This is going to be a bit unusual post, but I effectively ran out of finished posts for a couple more weeks. The reasons are to be found in my previously-announced COVID experience, which as I said sucked – the last post I wrote in the middle of it turned out to be a much worse rambling mess than usual – and the fact that work had me on tight deadline for most of the summer.
So instead of writing something new, I’m gathering some of the topical commentary that I left on other venues that link to a number of old (sometimes very old) posts of mine. It’s going to be a very link heavy post, rather than an usual “essay”, but hopefully it will also bring out some previously buried posts of mine.
GitLab, Self Hosting, and FLOSS Cooperatives
GitLab was a darling in many FLOSS spaces because they are not affiliated with Microsoft, but in the past few weeks they have been through a huge storm when The Register reported on their plans to delete inactive repositories.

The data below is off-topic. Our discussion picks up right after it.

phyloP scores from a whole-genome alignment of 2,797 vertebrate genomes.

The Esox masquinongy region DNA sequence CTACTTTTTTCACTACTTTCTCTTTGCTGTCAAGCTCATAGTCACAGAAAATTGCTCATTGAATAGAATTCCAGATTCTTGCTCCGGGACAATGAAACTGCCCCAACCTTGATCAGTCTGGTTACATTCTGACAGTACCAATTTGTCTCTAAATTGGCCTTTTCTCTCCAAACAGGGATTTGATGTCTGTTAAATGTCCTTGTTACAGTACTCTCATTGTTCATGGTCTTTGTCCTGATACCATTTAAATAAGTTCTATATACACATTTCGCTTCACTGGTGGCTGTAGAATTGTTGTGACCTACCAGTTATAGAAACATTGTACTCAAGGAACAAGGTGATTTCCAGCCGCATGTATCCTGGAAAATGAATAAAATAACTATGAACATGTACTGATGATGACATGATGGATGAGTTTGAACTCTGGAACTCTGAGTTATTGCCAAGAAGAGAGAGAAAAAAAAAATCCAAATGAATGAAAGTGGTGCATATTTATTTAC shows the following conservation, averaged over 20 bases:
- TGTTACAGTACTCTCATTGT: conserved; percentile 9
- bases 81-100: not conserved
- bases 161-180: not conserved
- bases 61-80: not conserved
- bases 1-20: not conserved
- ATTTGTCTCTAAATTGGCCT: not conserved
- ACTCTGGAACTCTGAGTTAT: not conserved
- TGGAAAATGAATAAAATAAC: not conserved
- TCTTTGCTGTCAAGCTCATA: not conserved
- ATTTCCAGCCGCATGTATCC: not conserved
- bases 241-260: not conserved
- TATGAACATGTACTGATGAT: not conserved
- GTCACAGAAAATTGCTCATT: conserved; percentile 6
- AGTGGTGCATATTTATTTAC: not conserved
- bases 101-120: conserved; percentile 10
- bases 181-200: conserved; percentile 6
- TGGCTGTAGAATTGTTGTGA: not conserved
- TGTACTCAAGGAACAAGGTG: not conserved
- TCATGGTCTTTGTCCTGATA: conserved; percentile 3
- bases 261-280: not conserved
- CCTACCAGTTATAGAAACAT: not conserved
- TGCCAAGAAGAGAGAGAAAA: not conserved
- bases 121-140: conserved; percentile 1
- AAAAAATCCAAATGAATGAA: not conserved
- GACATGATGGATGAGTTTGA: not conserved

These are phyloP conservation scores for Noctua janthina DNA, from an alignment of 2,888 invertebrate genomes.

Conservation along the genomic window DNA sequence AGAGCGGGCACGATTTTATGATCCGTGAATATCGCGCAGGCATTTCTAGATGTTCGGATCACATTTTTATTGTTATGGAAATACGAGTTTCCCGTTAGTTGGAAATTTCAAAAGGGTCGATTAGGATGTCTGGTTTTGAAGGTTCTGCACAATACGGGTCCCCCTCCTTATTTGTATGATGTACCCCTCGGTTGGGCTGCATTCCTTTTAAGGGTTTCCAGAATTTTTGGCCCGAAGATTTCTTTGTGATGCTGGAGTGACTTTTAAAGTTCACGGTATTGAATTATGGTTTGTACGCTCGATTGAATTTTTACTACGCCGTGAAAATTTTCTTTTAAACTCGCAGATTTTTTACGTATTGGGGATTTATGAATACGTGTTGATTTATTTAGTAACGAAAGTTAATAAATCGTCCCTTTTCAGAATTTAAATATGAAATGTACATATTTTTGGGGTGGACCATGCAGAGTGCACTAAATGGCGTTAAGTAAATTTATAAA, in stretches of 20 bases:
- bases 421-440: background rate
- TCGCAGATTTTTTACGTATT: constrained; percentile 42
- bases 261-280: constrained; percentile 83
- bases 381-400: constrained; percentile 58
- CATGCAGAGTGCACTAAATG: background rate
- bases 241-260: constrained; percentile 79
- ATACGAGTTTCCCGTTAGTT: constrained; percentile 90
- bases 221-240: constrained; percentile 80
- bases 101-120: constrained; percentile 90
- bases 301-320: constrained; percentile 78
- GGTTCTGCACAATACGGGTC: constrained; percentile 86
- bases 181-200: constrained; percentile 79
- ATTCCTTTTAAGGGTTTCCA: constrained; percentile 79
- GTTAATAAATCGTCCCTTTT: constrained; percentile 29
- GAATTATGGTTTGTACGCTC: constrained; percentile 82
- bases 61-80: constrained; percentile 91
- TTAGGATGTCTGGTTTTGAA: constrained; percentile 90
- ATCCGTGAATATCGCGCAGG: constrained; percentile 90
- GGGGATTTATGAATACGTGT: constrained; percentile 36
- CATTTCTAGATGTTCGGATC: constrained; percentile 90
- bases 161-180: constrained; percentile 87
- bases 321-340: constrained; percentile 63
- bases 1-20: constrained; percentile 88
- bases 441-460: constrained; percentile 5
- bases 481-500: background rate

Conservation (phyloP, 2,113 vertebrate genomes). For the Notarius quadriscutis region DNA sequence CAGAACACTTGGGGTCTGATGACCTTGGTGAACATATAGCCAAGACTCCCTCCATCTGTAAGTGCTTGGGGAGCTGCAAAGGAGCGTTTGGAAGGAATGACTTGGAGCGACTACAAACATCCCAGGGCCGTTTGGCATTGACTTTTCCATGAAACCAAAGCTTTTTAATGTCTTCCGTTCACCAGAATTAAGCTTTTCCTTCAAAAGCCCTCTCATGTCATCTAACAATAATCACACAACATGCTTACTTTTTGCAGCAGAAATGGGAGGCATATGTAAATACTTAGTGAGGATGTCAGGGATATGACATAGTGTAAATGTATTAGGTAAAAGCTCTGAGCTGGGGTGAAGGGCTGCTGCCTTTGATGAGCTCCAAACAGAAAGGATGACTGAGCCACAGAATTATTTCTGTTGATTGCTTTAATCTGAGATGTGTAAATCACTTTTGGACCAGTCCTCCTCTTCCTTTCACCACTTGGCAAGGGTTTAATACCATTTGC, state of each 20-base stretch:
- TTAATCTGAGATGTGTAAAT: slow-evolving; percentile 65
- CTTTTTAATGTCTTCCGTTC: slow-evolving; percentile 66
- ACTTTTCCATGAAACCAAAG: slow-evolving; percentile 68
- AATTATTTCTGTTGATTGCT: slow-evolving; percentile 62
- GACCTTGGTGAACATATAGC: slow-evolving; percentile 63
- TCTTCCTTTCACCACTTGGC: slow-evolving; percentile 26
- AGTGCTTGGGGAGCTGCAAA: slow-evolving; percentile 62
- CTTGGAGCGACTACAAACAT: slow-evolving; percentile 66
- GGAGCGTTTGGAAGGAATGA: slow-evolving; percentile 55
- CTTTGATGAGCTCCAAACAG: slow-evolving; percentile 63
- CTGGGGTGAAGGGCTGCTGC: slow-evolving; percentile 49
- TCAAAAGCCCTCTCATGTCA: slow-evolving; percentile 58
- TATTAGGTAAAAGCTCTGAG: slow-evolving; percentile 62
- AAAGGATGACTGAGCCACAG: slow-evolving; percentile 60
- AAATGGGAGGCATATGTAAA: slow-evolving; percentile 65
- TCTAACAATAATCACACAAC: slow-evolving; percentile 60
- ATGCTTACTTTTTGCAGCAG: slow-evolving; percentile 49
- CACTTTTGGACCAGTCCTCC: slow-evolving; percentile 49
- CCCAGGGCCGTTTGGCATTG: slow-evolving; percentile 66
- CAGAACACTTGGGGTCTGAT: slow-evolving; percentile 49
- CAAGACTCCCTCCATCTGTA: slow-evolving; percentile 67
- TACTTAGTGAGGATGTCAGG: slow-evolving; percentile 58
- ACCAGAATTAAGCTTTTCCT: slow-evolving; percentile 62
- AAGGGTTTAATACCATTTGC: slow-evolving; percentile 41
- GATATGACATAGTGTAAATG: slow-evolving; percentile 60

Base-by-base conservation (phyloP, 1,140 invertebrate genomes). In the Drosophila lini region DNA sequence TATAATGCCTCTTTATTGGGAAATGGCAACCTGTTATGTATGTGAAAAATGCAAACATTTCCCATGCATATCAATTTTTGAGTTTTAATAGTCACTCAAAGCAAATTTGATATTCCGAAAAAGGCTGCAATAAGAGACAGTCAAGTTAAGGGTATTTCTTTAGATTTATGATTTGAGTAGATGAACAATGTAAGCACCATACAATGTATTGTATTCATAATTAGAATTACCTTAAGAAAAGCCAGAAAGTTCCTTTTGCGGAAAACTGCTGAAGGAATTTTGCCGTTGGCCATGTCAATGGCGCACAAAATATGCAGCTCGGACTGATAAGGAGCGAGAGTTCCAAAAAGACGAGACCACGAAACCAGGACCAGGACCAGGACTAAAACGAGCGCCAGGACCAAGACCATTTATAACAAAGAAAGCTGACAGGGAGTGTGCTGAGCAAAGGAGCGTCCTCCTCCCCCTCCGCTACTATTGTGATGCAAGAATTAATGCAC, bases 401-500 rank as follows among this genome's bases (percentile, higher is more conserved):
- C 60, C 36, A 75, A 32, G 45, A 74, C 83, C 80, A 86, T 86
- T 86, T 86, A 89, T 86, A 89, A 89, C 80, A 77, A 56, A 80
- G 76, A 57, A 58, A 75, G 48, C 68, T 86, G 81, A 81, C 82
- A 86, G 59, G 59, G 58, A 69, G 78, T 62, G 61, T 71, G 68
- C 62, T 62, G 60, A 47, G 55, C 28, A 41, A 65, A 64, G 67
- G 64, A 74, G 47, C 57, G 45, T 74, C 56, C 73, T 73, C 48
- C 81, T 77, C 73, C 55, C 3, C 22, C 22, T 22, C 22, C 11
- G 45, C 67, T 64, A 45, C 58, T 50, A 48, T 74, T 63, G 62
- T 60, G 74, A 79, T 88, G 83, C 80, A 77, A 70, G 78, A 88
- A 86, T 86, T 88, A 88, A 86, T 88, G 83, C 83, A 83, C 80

As usually happens when a hosting provider realises they can’t afford to stay around forever (this happened before, and will keep happening), there’s a vocal minority of FLOSS people who will try to convince authors and maintainers that the only option to survive is to run their own infrastructure.
Unfortunately, despite the cries of “the cloud is just someone else’s computer” (“The bakery is just someone else’s oven”), there’s a lot of things that are also someone else’s problem when you use a solution provided by a third party. Maintaining a solid infrastructure, particularly for more complex projects, is very time consuming, particularly when you want to not depend on ready-made solutions.